I was sitting in a Home Office seminar yesterday when someone mentioned in offhand fashion that the UK’s terrorism threat level had changed. MI5 and the cross-agency Joint Terrorism Analysis Centre (JTAC) have reduced the threat level from ‘severe’ – where an attack is deemed highly likely – to ‘substantial’, where an attack is considered a strong possibility.
This might seem like linguistic tweaking but has evidently been the result of a significant intelligence assessment. The ‘severe’ assessment is the lowest the national security footing has been at since 9/11 – the threat level has oscillated between severe and critical since August 2006, when it was first made public.
Alan Johnson, current Home Secretary, had this to say: ‘The change in the threat level to substantial does not mean the overall threat has gone away – there remains a real and serious threat against the United Kingdom and I would ask that the public remain vigilant.’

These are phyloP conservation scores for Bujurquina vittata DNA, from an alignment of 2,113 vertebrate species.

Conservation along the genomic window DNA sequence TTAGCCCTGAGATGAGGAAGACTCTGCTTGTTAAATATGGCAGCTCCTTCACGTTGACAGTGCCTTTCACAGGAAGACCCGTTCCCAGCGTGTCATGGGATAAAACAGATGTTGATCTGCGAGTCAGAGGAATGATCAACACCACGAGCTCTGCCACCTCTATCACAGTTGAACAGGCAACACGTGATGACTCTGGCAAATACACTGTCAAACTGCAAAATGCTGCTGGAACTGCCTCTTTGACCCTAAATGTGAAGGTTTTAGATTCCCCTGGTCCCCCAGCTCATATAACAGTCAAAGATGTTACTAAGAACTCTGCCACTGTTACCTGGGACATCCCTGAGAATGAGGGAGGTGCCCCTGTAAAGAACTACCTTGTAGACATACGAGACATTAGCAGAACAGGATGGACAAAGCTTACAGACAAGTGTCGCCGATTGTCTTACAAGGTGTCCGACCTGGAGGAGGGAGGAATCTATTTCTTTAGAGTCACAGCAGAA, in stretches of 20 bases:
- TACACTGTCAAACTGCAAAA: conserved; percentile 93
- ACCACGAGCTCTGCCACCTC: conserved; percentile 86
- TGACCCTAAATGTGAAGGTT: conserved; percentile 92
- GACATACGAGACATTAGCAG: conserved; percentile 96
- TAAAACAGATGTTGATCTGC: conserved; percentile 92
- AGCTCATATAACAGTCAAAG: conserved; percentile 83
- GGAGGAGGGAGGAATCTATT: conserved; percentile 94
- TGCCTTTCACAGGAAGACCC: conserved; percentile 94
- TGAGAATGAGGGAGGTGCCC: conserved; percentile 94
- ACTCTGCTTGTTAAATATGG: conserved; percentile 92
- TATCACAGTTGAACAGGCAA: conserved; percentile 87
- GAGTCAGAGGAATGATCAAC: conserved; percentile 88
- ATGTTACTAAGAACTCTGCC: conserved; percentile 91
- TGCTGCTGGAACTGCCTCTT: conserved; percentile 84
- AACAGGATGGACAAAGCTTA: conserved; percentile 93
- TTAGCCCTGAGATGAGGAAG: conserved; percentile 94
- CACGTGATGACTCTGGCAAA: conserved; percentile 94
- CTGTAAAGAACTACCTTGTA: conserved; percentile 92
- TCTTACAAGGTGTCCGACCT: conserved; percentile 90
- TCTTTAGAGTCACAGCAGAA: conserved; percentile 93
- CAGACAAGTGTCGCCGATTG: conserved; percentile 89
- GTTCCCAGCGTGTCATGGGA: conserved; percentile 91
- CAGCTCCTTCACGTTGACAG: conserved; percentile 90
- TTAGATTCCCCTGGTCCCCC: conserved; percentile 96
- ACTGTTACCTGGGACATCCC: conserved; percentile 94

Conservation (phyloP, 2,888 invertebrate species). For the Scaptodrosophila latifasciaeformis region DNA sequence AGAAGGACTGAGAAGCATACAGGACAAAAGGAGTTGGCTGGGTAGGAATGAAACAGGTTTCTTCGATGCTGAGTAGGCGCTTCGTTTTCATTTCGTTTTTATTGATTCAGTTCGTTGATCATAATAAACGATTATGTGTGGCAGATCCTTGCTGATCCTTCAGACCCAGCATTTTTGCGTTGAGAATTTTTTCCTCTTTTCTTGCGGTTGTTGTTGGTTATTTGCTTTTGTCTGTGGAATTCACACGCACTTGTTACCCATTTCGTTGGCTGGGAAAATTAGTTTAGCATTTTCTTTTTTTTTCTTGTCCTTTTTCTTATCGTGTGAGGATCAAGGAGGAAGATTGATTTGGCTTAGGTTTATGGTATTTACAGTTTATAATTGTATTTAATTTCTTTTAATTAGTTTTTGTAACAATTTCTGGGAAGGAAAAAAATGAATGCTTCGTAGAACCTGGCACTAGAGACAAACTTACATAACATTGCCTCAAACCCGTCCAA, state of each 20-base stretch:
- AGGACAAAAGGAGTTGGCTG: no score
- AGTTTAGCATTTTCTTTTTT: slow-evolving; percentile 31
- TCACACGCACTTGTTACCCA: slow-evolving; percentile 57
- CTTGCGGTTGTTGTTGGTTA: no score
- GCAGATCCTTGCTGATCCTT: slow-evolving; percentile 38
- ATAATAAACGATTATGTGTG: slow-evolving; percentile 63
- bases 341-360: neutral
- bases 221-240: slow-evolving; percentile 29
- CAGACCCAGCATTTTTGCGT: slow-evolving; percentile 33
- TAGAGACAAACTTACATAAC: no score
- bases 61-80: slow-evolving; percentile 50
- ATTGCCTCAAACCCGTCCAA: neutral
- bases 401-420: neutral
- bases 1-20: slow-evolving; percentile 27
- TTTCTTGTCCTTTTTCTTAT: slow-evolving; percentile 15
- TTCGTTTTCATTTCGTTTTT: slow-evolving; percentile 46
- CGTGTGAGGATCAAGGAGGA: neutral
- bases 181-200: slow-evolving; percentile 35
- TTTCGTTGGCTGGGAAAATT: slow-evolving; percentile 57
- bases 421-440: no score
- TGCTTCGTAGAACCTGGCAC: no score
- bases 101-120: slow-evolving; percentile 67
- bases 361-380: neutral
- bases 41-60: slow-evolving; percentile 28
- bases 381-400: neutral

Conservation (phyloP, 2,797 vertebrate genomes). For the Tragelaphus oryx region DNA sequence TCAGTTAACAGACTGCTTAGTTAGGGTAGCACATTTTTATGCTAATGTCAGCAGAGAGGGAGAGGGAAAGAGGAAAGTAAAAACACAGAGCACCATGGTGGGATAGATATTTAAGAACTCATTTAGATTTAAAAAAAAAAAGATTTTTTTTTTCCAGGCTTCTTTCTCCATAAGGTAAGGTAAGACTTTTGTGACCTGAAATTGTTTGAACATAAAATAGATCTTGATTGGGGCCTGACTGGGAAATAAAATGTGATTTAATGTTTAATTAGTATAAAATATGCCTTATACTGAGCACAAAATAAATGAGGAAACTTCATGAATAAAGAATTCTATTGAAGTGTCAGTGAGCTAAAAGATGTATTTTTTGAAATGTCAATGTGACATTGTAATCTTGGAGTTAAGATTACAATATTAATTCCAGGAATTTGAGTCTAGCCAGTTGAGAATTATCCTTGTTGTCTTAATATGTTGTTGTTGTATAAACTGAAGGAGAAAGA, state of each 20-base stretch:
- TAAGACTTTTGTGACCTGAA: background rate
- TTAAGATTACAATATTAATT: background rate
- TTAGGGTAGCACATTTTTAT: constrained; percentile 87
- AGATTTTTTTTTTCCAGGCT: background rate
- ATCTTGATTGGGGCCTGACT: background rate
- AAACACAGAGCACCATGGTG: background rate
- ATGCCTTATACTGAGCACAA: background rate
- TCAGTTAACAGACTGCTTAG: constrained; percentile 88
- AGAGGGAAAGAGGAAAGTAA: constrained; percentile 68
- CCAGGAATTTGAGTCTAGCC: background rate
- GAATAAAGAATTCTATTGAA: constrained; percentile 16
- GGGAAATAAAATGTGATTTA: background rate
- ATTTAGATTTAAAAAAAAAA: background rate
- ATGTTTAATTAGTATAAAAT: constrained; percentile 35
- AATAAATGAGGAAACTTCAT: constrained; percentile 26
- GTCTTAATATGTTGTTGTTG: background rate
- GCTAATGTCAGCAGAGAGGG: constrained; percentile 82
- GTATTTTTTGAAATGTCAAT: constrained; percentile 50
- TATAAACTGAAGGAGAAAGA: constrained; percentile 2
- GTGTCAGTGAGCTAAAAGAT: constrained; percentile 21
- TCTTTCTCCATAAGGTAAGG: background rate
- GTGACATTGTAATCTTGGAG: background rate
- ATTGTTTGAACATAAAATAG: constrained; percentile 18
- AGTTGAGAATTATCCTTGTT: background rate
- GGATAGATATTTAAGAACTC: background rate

Some have suggested that the downgrade is a political ploy to convince an increasingly sceptical public that the war in Afghanistan is succeeding in reducing the domestic terrorism threat – this week’s stated strategy.
Apart from the fact that JTAC works independently of Whitehall and Westminster, I doubt this slightly conspiratorial assertion, although the timing of the announcement might, of course, work in government’s favour.
The reduction has been signposted for a while, with both ex-Home Sec Jacqui Smith and now CT police chief John Yates hinting in recent months it was imminent.
I agree with Paul Wilkinson, widely quoted across the news and intahwebs, who says it is a ‘very cautious, very tentative reduction’. It does sit slightly at odds with MI5 boss Jonathan Evans‘ statement in January that two thousand terrorism suspects were under constant surveillance. Can we assume that the situation is now firmly in hand?
The question is a straw man. The downgrading is not a cause for a general relaxation of vigilance, as Alan Johnson says. It merely means that the likelihood of a terrorist attack tomorrow is marginally less than it was yesterday; it is no longer probable but possible.
The whys and wherefores of this assessment are unknown, and neither MI5 nor JTAC can be expected to tell us. Nevertheless, an interesting development.
One can only hope that nothing serious does happen; it would be unfair to the intel services to cop more flak for another status downgrade ahead of an attack, as happened prior to 7/7.